30 Health Issues Everyone Over 30 Should Start Looking Out For

Although 30 is still a young age in the big scheme of things, many people in their forties will tell you it doesn’t always feel like it. While the occasional fine line or gray hair may come as a shock, those external changes frequently pale in comparison to the more serious health issues that can emerge after turning thirty. So, before you get caught off guard by an unexpected ache or pain, learn which health conditions could be lurking around the corner.





As you enter your 30s, you should be cautious about your exercises, or you risk developing painful tendinitis. Tendons grow less elastic as you get older, which can lead to injuries from overuse and repetitive movement.


Since many people think of asthma as an illness that only affects children, it is also a major concern among adults over 30. The number of asthma-related deaths rises considerably in persons over 35, according to data from the Centers for Disease Control and Prevention (CDC).

Back pain

By the time you reach your 30s, the long hours on your feet may have caught up with you. While most people will have back pain at some point in their lives—an estimated 80 percent of adults—back discomfort usually begins in their 30s and 50s for the majority of people.

Heart disease

Heart disease is the leading cause of death among women worldwide, and its victims are becoming younger by the year. In fact, according to a review study published in Circulation, while the overall number of heart attacks has decreased among persons aged 35 to 75, the number of young women experiencing heart attacks has increased—31% of women evaluated who had heart attacks were aged 35 to 54.


Arthritis does not necessarily strike in old age. According to the Arthritis Foundation, the typical age of beginning of arthritis is between 30 and 60 years old, which means that many women in their 30s will be affected by the disease.



Anxiety disorders impact 18.1% of the adult united states population, with many people over 30 experiencing their first episode. While everyone gets nervous now and then, women are more inclined to clinical anxiety than males, with the disease affecting twice as many women as men.


Many people believe that osteoporosis only affects the elderly, but according to Koushik Shaw, MD, of the Austin Urology Institute, bone density loss is frequent among women as early as their 30s. “unfortunately, It gets worse with weight growth, age, and those that are underweight or have a family background of osteoporosis,” she explains. Get plenty of vitamin D, calcium supplements, and weight-bearing exercise to help treat the illness.

Fractured bones

While the risk of osteoporosis is frightening enough on its own, women over 30 should be aware of one of the disease’s more serious symptoms: shattered bones.

“Osteoporosis is the disease in which the quality and density of bones are diminished, making the risk higher of getting fractures,” says Niket Sonpal, MD, a New York-based internist and gastroenterologist who is also an adjunct professor at Touro College. Sonpal suggests undergoing a bone density scan to see how your bones are doing.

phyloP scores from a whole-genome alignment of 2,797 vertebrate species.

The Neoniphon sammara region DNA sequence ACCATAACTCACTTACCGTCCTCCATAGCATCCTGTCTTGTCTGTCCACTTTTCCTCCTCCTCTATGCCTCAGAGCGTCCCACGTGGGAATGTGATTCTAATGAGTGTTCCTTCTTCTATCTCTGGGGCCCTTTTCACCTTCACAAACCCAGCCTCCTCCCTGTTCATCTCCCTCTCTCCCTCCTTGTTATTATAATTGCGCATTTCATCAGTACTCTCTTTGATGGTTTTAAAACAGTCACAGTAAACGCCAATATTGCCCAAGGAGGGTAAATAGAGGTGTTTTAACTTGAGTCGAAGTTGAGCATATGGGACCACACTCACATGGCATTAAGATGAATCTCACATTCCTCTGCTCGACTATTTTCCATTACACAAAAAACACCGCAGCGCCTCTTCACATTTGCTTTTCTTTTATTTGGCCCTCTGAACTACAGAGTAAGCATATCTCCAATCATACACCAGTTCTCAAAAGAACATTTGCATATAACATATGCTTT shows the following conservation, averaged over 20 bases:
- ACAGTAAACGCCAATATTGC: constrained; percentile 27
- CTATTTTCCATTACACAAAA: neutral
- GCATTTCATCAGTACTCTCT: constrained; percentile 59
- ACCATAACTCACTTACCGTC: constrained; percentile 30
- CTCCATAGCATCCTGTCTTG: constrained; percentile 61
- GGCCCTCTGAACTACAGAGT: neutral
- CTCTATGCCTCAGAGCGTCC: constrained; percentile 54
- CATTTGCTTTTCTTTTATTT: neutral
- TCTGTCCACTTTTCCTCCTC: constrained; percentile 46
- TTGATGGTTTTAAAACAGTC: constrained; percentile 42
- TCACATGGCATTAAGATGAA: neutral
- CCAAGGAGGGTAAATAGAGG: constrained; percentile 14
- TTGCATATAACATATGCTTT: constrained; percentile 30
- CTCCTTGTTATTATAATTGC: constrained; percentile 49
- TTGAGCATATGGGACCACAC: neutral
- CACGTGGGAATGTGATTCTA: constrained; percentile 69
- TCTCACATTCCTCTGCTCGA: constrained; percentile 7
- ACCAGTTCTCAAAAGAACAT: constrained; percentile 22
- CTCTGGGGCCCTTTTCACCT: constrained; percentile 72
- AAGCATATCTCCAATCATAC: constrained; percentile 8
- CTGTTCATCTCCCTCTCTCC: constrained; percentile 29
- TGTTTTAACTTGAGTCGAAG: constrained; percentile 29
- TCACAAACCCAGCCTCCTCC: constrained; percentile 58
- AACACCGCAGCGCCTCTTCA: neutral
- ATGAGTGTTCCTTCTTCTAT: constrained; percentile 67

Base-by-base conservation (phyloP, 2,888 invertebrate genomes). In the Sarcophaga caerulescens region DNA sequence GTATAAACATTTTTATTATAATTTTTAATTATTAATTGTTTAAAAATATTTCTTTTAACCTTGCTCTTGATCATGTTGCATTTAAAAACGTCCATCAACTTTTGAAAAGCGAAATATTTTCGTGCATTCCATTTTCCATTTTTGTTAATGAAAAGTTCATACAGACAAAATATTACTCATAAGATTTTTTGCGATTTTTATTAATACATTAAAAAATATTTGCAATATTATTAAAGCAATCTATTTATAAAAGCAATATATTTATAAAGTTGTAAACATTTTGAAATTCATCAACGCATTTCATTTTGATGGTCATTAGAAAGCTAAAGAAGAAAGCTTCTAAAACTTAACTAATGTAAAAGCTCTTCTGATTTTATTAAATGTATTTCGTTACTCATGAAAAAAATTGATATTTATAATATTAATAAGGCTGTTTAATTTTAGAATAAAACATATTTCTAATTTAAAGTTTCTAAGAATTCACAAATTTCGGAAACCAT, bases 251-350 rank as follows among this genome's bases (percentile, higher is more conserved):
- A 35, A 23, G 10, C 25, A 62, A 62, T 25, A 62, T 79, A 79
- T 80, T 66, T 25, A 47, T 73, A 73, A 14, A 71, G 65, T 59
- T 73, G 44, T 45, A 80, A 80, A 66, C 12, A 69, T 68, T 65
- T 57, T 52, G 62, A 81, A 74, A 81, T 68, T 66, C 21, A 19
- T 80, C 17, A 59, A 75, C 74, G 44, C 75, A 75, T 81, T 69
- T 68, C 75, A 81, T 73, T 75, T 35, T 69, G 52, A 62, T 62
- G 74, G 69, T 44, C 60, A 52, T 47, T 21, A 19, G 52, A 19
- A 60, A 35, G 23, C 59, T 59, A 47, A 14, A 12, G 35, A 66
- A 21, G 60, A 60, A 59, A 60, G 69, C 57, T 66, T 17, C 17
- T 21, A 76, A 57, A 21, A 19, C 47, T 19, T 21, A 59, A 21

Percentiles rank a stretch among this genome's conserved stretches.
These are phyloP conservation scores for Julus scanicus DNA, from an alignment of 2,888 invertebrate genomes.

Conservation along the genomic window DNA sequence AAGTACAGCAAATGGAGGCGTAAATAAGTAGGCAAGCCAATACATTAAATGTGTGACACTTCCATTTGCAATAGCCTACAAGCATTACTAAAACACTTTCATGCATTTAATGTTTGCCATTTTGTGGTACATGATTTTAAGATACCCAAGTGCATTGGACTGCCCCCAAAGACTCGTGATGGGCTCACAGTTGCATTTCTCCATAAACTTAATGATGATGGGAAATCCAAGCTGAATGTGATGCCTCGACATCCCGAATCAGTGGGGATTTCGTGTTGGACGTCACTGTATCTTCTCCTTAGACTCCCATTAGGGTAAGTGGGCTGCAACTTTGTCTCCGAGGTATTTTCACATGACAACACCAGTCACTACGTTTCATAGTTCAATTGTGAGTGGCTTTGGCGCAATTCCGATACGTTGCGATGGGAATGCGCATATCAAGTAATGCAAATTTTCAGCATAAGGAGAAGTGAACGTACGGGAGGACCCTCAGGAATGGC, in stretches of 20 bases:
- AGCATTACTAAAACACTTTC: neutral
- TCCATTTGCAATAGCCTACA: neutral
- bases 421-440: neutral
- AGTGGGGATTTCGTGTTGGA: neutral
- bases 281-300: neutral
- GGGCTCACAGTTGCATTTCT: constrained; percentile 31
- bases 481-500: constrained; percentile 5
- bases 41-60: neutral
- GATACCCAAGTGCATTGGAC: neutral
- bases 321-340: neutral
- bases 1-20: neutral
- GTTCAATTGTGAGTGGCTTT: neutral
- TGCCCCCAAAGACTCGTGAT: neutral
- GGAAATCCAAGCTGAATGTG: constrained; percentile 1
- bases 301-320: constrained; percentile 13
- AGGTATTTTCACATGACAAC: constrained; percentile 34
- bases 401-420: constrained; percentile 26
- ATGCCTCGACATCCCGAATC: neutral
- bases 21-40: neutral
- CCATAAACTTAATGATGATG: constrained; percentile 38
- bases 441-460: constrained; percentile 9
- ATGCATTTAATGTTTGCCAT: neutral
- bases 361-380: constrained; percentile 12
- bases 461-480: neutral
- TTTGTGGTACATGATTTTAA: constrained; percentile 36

Reduced metabolic rate

By the time you’re in your 30s, the quick metabolism you had in your teens and 20s may have vanished. “Many of us tend to eat anything they want during our college years and gain little weight because of a highly efficient metabolism. Your metabolism will slow down, whether it is rapid or just typical for your age “Sonpal agrees.

“Depending on your exercise activity and suitable diet, this can result in a slight weight increase in your 30s.” Fortunately, there are some simple ways to assist enhance your metabolism: “By exercising consistently, you can increase your metabolic rate even while you are at cheval.” Also, for additional tips on how to lose weight the proper way, check out


Besides the weight gain that many women face in their 30s comes another burden: a higher risk of developing type 2 diabetes. In fact, type 2 diabetes diagnoses among those under 44 were virtually equal to those among people over 65 in 2015. Sign up for our daily newsletter for more useful information.


Do you believe you can avoid having a flu shot because you’re getting older? Please reconsider. While small children and the elderly are the most vulnerable to flu complications, adults are also at risk, with the number of deaths linked to influenza and pneumonia exceeding the epidemic threshold for 16 weeks in a row during the 2017-2018 flu season.


Cervical cancer

Experts attribute the recent drop in cervical cancer diagnoses to more American women being seen by gynecologists, therefore women in their 30s should be diligent about arranging their annual gynecological exams.

However, the condition remains common, with 13,170 new cases identified each year, the majority of which are in women aged 35 to 44.



While they can strike at any age, many women over the age of 30 may experience an increase in UTI symptoms. “As women age, vaginal flora and pH change, as do local estrogen levels,” Shaw explains, adding that sluggish digestion and diabetes—both of which are more likely to show up as you get older—can also raise your risk of UTIs.

Kidney stones

As you approach your 30s, you may develop painful kidney stones. While the danger of these unpleasant mineral and salt deposits rises beyond the age of 30, a variety of lifestyle variables can also play a role. “Things like dehydration, keto diets, diets high in colas, coffee, and tea can all contribute to kidney stones,” adds Shaw, who recommends supplementing your daily water consumption with high-citrate fruits like lemons to reduce your risk.